The chief executive of a struggling NHS trust has indicated that it will meet government targets in the foreseeable future.
John Adler of the University Hospitals of Leicester Trust indicated that the organisation will comply with the four-hour target for Accident and Emergency next year.
Adler was speaking at the opening of a brand new Accident and Emergency department, which has cost £48 million to construct.
The additional capacity that the new department delivers will play a significant role in the major drive to address flow problems within the trust.
It is hoped that this will help the University Hospitals of Leicester Trust achieve the 10% increase in performance required to meet the intended benchmark.
“We are still in discussions with NHS Improvement, but we have said [provisionally] we will be at 90 per cent by September, and 92 per cent by March 2018…The reason it’s 92 rather than 95 is that, although our emergency department will be big enough, we still have a capacity deficit,” Adler commented.
In opening the new facility, Adler stated that the previous Accident and Emergency department had been nothing short of woefully inadequate.
And the Chief Executive asserted that this had massively contributed to the poor performance of the trust.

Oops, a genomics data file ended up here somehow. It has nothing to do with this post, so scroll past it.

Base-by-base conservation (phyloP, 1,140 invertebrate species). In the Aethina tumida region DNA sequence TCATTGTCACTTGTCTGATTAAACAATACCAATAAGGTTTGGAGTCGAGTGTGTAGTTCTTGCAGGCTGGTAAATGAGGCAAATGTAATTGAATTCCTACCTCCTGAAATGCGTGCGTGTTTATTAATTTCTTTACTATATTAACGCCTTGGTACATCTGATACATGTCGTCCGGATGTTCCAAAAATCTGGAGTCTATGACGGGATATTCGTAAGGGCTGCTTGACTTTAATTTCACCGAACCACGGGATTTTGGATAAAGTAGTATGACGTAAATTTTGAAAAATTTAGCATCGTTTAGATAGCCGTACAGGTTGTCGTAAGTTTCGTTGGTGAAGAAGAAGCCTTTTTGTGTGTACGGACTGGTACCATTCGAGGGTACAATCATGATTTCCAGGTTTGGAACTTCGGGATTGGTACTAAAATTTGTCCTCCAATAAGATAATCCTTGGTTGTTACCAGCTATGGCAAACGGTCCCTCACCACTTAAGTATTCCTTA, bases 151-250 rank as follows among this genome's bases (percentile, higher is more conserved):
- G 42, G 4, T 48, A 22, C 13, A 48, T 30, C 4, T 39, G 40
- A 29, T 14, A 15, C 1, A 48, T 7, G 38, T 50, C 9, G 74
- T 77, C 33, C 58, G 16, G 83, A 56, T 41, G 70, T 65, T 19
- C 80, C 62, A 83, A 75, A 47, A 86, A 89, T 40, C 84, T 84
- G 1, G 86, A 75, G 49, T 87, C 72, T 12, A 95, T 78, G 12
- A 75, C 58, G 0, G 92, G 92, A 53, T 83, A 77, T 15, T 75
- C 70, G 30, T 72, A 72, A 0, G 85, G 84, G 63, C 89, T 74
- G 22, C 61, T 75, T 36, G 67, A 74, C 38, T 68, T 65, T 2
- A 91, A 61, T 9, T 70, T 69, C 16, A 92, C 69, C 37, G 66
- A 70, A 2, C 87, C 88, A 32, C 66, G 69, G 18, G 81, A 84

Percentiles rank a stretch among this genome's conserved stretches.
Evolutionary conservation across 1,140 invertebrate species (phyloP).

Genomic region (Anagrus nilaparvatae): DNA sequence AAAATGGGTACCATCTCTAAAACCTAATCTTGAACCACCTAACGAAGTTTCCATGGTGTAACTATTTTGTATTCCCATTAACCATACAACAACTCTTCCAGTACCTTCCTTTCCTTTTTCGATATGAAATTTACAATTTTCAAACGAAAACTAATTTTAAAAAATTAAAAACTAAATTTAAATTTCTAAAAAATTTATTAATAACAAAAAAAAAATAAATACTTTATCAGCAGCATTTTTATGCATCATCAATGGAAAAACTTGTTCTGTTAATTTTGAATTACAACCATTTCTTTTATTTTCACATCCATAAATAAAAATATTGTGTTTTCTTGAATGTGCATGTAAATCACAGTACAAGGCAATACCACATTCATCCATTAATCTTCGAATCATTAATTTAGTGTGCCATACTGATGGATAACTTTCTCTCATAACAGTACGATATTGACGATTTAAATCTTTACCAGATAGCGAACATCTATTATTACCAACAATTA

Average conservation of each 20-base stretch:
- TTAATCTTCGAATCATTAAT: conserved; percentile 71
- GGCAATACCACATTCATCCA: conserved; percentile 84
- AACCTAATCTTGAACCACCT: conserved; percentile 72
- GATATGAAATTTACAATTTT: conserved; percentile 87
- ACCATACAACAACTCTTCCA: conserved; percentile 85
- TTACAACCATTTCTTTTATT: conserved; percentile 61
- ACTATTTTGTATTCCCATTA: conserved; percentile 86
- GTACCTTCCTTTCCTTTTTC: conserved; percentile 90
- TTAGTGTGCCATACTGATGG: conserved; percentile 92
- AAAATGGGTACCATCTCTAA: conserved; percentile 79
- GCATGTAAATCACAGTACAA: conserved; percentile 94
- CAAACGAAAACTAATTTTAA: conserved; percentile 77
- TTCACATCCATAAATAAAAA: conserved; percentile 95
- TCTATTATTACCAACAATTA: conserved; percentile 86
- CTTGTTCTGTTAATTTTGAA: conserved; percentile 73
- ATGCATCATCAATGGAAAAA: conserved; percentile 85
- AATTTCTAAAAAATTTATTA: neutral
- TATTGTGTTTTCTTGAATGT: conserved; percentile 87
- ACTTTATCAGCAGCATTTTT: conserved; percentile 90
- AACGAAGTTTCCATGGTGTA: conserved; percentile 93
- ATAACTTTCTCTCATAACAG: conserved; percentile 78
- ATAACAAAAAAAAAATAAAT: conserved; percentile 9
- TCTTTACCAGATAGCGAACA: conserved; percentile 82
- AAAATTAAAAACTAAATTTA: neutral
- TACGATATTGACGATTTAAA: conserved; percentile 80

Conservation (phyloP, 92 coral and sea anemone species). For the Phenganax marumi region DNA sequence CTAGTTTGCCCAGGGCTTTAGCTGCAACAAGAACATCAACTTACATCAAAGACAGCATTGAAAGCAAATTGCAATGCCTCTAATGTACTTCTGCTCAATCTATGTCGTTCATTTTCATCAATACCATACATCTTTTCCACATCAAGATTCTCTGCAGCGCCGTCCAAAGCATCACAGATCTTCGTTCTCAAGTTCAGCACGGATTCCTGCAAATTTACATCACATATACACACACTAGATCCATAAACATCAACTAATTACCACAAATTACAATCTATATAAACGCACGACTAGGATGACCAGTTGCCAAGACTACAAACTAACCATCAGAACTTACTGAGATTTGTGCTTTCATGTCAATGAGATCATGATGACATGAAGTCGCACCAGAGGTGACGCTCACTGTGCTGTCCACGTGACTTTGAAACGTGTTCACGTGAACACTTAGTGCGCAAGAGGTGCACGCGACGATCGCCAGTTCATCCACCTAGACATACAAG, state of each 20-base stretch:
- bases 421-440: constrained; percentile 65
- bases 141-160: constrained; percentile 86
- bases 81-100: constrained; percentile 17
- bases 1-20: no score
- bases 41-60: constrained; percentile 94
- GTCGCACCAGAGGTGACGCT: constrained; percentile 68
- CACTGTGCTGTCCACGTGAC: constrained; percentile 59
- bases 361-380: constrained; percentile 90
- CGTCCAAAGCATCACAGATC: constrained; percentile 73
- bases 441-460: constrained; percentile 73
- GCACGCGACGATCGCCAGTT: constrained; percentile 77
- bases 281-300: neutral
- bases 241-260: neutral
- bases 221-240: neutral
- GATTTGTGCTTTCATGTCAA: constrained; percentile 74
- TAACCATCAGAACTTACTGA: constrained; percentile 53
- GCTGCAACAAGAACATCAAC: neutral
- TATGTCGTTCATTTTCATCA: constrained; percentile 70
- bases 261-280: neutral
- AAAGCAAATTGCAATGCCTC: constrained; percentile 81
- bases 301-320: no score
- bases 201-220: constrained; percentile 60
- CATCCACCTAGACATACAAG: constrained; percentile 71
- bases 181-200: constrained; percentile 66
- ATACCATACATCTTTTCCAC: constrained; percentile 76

The new, purpose-built emergency floor is the first major investment as part of a five year, £320 million plan to upgrade the trust.
Adler went on to explain some of the problems that the trust had recently experienced.
“We have a peak deficit of about 105 beds. That can be enough to be the difference between outflow from the emergency department and clinical decision unit working and not working.”
The deficit represents 5% of the total bed count at the trust.
In an attempt to gain a holistic understanding of the problems at the trust, two trials have been conducted in recent months.
“These proactively switched off [most] electives in order to artificially generate more medical beds for emergency flows. This immediately [pushed] performance into the 90s, within 48 hours, which showed a good chunk of our problem is in downstream capacity,” Adler asserted.
Having gone through this process, it has been confirmed that the trust has no further plans to restrict any elective procedures.
University Hospitals of Leicester NHS Trust was created in April 2000 with the merger of the Leicester General Hospital, Glenfield Hospital and Leicester Royal Infirmary.
At that time it was one of the six biggest NHS trusts in England with a budget of over £600 million per annum and 12,000 staff.